2 ft. wide -- go forward 50 ft.
3 ft. wide -- go forward 33.3 ft.

Weigh the collected material and multiply by 10. This will give you the amount that would be applied for 1,000 sq. ft. Most fertilizer recommendations are given on a 1,000 sq. ft. basis. If you applied the incorrect amount, too much or too little, adjust the setting number appropriately and try again. When you get the correct amount of fertilizer pouring through the spreader, record the setting number so you don't forget it next time.

A broadcast spreader is a bit more difficult to calibrate since you can't catch the fertilizer as it's being thrown out. In this case, first weigh out an amount of fertilizer to cover a specific size test area; for instance, enough for a 200 sq. ft. area.

Note that this area is 1/5 of the area in which you did the fertilizer calculation. Therefore, in the example we have been using, you would only need to put 3.44/5 = 0.69 lb. of 29-4-8 fertilizer in the spreader to apply the correct amount of nitrogen to the 200 sq. ft. area. Mark a starting point, then push the spreader several feet to measure the width over which the fertilizer is effectively spread. Now calculate and mark off a 200 sq. ft. area from the original starting point. For example, if your spreader throws out a 10 ft. effective width, mark off a total of 20 ft. (10 x 20 = 200 sq. ft.), and complete spreading the fertilizer over 200 sq. ft.

Increase the setting number if there is still fertilizer in the hopper. If you ran out of fertilizer before finishing, close down the setting. Repeat the tests to get it just right. Move across your lawn as you do this to avoid overfertilizing. Once you get an accurate setting, record the setting number for future use.

Another point to remember is to calibrate the spreader over the lawn area, not on the driveway or street. Not only are you wasting money, the fertilizer will be washed into storm drains or creeks and other water systems.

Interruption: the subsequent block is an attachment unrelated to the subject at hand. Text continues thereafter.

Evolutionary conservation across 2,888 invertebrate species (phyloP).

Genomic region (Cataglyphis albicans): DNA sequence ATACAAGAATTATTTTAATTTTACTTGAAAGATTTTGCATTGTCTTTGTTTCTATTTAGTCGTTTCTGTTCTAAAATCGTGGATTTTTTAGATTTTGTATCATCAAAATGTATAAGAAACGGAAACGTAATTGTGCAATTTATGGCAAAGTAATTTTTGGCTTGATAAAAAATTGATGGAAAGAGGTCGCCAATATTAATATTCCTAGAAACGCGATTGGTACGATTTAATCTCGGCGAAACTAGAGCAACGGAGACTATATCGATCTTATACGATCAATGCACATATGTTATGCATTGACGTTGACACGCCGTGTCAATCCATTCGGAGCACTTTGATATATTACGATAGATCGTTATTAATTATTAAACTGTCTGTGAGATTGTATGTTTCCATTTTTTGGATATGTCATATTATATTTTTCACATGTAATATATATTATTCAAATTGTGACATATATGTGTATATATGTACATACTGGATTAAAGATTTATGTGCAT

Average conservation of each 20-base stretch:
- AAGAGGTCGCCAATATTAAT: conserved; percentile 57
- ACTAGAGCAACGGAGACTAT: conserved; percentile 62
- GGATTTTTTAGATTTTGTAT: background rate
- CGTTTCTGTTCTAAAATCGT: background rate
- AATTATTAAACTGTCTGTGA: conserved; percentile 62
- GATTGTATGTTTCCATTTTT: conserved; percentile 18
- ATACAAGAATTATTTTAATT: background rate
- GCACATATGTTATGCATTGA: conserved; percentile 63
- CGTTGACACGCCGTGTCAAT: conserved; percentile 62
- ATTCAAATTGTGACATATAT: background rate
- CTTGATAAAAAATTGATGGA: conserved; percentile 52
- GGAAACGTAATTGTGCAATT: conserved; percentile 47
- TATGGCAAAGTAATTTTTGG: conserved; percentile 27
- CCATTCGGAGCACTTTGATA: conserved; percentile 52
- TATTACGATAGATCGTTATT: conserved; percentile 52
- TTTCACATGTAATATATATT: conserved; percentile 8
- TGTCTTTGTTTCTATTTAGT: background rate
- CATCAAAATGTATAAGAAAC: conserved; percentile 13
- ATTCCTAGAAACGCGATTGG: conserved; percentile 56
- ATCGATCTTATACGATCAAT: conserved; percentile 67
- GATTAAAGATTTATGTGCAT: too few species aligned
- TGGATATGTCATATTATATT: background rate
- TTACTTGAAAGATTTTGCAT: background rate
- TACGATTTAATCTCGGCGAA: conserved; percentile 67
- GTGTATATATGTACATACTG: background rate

Never leave unused fertilizer in the hopper. Fertilizer salts are corrosive and could ruin the spreader. Be sure to collect unused fertilizer and pour it back into the bag, not on the driveway or road. The spreader should be rinsed thoroughly with water and allowed to dry. Oil the spreader with a light machine oil to prevent rusting and keep the working parts in good condition.

This publication was developed at Virginia Polytechnic Institute and State University through a grant from the Virginia Department of Conservation and Historic Resources, Division of Soil and Water Conservation.


Reviewed by Mike Goatley, Extension Specialist, Crop and Soil Environmental Sciences

Rights


Virginia Cooperative Extension materials are available for public use, re-print, or citation without further permission, provided the use includes credit to the author and to Virginia Cooperative Extension, Virginia Tech, and Virginia State University.

Publisher

Issued in furtherance of Cooperative Extension work, Virginia Polytechnic Institute and State University, Virginia State University, and the U.S. Department of Agriculture cooperating. Alan L. Grant, Dean, College of Agriculture and Life Sciences; Edwin J. Jones, Director, Virginia Cooperative Extension, Virginia Tech, Blacksburg; Jewel E. Hairston, Administrator, 1890 Extension Program, Virginia State, Petersburg.

Date

May 1, 2009